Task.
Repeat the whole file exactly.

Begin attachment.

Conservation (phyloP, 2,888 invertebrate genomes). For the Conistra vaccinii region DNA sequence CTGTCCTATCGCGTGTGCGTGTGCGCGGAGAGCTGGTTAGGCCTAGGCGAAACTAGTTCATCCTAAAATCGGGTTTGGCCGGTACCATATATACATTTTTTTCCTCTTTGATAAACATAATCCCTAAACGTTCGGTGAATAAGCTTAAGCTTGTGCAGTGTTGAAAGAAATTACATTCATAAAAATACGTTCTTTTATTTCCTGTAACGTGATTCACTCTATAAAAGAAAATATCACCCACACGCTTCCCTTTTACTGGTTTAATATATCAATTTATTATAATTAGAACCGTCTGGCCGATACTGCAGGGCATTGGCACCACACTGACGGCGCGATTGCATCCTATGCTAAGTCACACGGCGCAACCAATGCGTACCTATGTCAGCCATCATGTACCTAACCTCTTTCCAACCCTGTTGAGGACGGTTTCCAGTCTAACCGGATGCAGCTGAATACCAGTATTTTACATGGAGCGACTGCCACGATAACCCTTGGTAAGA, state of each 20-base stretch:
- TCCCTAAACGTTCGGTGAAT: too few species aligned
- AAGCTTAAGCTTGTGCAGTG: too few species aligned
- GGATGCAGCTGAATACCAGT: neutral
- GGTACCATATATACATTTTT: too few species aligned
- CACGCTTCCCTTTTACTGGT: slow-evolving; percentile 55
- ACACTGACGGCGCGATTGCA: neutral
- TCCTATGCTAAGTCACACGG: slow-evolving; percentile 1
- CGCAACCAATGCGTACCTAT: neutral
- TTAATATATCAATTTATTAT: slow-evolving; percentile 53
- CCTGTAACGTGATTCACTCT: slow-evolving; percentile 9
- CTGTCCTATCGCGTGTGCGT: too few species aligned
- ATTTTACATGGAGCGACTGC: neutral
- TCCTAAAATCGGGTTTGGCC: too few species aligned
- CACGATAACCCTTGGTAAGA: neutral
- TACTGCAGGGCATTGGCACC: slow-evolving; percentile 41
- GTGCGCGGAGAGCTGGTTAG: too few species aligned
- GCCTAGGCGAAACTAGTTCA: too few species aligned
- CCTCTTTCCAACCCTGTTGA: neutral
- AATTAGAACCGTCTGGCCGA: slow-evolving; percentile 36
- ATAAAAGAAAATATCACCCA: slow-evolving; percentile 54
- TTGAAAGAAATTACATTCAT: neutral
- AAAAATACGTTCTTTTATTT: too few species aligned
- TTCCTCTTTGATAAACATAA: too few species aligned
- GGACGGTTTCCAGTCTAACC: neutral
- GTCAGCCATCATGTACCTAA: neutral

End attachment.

Conservation (phyloP, 2,888 invertebrate genomes). For the Conistra vaccinii region DNA sequence CTGTCCTATCGCGTGTGCGTGTGCGCGGAGAGCTGGTTAGGCCTAGGCGAAACTAGTTCATCCTAAAATCGGGTTTGGCCGGTACCATATATACATTTTTTTCCTCTTTGATAAACATAATCCCTAAACGTTCGGTGAATAAGCTTAAGCTTGTGCAGTGTTGAAAGAAATTACATTCATAAAAATACGTTCTTTTATTTCCTGTAACGTGATTCACTCTATAAAAGAAAATATCACCCACACGCTTCCCTTTTACTGGTTTAATATATCAATTTATTATAATTAGAACCGTCTGGCCGATACTGCAGGGCATTGGCACCACACTGACGGCGCGATTGCATCCTATGCTAAGTCACACGGCGCAACCAATGCGTACCTATGTCAGCCATCATGTACCTAACCTCTTTCCAACCCTGTTGAGGACGGTTTCCAGTCTAACCGGATGCAGCTGAATACCAGTATTTTACATGGAGCGACTGCCACGATAACCCTTGGTAAGA, state of each 20-base stretch:
- TCCCTAAACGTTCGGTGAAT: too few species aligned
- AAGCTTAAGCTTGTGCAGTG: too few species aligned
- GGATGCAGCTGAATACCAGT: neutral
- GGTACCATATATACATTTTT: too few species aligned
- CACGCTTCCCTTTTACTGGT: slow-evolving; percentile 55
- ACACTGACGGCGCGATTGCA: neutral
- TCCTATGCTAAGTCACACGG: slow-evolving; percentile 1
- CGCAACCAATGCGTACCTAT: neutral
- TTAATATATCAATTTATTAT: slow-evolving; percentile 53
- CCTGTAACGTGATTCACTCT: slow-evolving; percentile 9
- CTGTCCTATCGCGTGTGCGT: too few species aligned
- ATTTTACATGGAGCGACTGC: neutral
- TCCTAAAATCGGGTTTGGCC: too few species aligned
- CACGATAACCCTTGGTAAGA: neutral
- TACTGCAGGGCATTGGCACC: slow-evolving; percentile 41
- GTGCGCGGAGAGCTGGTTAG: too few species aligned
- GCCTAGGCGAAACTAGTTCA: too few species aligned
- CCTCTTTCCAACCCTGTTGA: neutral
- AATTAGAACCGTCTGGCCGA: slow-evolving; percentile 36
- ATAAAAGAAAATATCACCCA: slow-evolving; percentile 54
- TTGAAAGAAATTACATTCAT: neutral
- AAAAATACGTTCTTTTATTT: too few species aligned
- TTCCTCTTTGATAAACATAA: too few species aligned
- GGACGGTTTCCAGTCTAACC: neutral
- GTCAGCCATCATGTACCTAA: neutral